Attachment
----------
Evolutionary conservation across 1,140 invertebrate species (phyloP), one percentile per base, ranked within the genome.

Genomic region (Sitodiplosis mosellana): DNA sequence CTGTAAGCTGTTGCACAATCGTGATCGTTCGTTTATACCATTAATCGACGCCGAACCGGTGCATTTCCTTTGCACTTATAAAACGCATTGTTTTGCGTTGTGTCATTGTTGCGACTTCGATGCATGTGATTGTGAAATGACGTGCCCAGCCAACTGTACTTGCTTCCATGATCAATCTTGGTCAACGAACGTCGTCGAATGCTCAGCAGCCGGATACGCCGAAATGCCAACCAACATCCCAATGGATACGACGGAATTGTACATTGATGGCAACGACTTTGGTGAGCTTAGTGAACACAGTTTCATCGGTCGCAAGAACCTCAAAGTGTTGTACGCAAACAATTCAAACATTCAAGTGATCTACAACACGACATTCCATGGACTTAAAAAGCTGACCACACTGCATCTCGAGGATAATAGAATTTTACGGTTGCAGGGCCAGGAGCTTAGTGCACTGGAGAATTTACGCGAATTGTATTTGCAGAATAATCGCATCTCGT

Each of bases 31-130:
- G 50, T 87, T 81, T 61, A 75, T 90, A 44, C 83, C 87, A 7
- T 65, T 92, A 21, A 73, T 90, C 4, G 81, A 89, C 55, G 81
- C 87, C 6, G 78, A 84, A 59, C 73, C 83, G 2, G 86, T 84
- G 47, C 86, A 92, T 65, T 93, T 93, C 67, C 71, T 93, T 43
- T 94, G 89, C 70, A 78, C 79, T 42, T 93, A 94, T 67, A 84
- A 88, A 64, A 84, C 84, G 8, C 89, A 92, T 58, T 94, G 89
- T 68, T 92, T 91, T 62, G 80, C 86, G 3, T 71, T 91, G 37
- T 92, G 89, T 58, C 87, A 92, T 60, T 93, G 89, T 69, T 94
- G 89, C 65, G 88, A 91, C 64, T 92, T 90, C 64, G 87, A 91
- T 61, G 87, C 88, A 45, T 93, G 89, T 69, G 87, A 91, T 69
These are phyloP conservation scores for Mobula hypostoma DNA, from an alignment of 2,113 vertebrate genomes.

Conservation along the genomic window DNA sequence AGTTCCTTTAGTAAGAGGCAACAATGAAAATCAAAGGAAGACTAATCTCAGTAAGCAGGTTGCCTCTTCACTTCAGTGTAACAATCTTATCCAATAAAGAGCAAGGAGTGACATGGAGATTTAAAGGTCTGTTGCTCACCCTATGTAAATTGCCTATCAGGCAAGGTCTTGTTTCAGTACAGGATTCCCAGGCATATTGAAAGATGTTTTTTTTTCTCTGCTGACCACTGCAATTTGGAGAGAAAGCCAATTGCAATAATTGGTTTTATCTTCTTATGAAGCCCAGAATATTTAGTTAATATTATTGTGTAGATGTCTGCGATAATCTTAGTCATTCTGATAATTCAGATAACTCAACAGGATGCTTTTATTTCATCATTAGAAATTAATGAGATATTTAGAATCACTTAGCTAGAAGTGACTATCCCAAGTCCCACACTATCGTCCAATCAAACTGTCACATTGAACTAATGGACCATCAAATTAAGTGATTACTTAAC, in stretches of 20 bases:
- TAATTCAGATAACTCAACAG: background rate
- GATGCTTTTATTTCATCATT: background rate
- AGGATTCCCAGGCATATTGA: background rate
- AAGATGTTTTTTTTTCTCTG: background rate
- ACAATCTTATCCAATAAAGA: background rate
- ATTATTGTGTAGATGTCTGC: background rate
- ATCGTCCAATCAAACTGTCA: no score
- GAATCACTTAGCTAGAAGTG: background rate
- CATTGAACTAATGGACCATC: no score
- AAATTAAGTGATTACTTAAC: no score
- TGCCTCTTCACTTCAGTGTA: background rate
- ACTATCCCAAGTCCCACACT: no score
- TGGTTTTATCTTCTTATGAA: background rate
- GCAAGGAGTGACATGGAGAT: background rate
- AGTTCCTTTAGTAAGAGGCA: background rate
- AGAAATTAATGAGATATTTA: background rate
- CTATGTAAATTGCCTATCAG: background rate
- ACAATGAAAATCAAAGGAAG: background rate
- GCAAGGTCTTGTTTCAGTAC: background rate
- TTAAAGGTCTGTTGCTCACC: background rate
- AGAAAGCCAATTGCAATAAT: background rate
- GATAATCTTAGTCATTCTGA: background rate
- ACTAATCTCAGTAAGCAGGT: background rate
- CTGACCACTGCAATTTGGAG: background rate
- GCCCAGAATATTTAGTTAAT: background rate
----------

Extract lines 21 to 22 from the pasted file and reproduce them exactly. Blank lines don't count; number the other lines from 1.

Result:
- ATTATTGTGTAGATGTCTGC: background rate
- ATCGTCCAATCAAACTGTCA: no score